If you really need to keep all the business rules for every past month, you may be interested by plugin architecture, with plugins being loaded on demand by the application (for example the plugin September2014 loaded when you need to create the payroll for September 2014). This will ensure you keep the application clean and keep the rules for a specific month as simple as it is possible to keep. The drawback is that you may have a lot of code duplication.

Note that in this case, using document-based NoSQL instead of ordinary SQL systems with a strict schema can help. With ordinary SQL, once you change the schema, old plugins may stop working. With NoSQL, you're free to store whatever you want in different documents corresponding to different months; you can still use legacy plugins, with the only limitation of not being able to load with old plugins documents stored with new plugins (but why would you do that?)

  • Thank you for taking the time to write this up, you did bring up several good points. Externalizing the business rules would make it easier to version them, and it's true that a plugin architecture would lead to code duplication. An even more important point, though, is how old business rules could cope with changes in the database schema. What if the September2014 rule relies on a column that has been dropped as of December2014? Or even simply moved to another table?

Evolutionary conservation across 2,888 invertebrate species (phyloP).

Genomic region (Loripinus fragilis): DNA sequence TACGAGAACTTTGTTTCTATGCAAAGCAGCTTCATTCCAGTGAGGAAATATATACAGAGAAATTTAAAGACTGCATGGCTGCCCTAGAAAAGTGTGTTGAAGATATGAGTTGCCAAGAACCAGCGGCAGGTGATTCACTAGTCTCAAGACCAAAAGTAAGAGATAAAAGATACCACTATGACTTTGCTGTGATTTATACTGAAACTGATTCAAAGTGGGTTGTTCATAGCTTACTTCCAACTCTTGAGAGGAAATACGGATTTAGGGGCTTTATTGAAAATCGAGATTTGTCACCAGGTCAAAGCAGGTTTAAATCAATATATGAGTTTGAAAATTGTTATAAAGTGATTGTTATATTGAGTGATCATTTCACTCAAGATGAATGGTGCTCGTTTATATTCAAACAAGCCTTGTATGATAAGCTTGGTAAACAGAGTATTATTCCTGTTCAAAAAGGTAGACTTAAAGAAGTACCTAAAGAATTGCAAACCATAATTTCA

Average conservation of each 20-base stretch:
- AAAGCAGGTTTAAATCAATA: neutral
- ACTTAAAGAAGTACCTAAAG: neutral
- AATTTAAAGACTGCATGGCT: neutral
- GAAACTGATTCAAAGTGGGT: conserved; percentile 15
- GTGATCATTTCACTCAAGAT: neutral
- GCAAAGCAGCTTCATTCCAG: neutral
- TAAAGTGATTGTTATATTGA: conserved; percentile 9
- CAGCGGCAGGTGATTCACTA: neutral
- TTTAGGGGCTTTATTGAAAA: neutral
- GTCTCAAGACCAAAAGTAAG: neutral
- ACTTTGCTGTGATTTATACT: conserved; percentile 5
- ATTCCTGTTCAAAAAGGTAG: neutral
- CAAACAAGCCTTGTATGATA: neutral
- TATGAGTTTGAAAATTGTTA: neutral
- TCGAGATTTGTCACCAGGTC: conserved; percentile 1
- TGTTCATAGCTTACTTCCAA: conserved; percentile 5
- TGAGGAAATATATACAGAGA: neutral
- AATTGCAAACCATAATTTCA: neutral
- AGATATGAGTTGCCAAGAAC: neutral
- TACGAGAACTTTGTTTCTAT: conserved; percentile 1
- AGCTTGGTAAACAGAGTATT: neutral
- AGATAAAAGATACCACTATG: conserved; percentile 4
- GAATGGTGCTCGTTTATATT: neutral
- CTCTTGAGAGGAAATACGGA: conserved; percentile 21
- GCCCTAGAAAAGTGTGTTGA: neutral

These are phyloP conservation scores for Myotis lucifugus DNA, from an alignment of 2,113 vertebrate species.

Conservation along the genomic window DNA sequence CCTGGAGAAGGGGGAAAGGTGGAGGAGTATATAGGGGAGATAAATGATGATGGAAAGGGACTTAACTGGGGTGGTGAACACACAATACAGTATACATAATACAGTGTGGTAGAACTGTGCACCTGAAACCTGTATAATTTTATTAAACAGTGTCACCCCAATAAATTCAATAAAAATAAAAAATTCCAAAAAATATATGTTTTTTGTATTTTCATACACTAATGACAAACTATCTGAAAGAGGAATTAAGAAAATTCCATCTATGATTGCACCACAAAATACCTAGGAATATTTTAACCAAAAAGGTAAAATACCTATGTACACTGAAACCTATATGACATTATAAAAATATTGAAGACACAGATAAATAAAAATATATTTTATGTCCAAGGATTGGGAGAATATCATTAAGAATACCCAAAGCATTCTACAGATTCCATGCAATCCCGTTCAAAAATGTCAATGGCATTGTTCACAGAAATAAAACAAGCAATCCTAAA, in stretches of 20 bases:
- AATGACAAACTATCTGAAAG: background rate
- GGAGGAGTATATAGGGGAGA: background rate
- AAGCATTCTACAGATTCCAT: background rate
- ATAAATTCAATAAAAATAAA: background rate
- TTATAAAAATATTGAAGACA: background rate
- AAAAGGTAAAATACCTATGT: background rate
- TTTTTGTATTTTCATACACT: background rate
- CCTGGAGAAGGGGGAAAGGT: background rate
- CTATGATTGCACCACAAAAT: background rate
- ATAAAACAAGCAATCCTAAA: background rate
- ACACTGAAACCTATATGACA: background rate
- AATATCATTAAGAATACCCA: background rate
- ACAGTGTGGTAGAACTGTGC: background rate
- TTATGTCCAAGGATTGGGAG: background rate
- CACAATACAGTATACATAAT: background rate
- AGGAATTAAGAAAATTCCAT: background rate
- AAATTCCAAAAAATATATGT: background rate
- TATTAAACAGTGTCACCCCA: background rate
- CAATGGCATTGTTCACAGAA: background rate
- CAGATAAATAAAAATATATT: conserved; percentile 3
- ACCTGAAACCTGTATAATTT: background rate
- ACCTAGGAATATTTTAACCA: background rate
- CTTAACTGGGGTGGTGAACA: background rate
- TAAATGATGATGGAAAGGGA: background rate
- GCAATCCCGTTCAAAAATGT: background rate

– s.m
    Nov 13, 2014 at 22:46
  • @s.m: moving to NoSQL may solve this issue, because you won't have to deal with a strict schema. Of course, if you start loading a document designed for September 2014 with a Jaunary2013 plugin, bad things may happen (but why would you do that?) Nov 13, 2014 at 22:51
  • True, I will try to play with a bunch of NoSQL solutions. Any suggestions as to which ones I might want to look into first?
    – s.m
    Nov 13, 2014 at 22:57
  • @s.m: make sure you pick the document-based NoSQL solution (there are other types such as key-value databases or object databases). As for the specific product, I would rather avoid recommending any: try two-three ones, and compare them to pick the one you find the most suited for your needs and the most comfortable to use. Nov 13, 2014 at 23:30
  • Thank you, that's precisely what I mean, sorry, I didn't make it clear enough. I was referring to which type, as I know there are a few of them. Thank you again :)
    – s.m
    Nov 13, 2014 at 23:31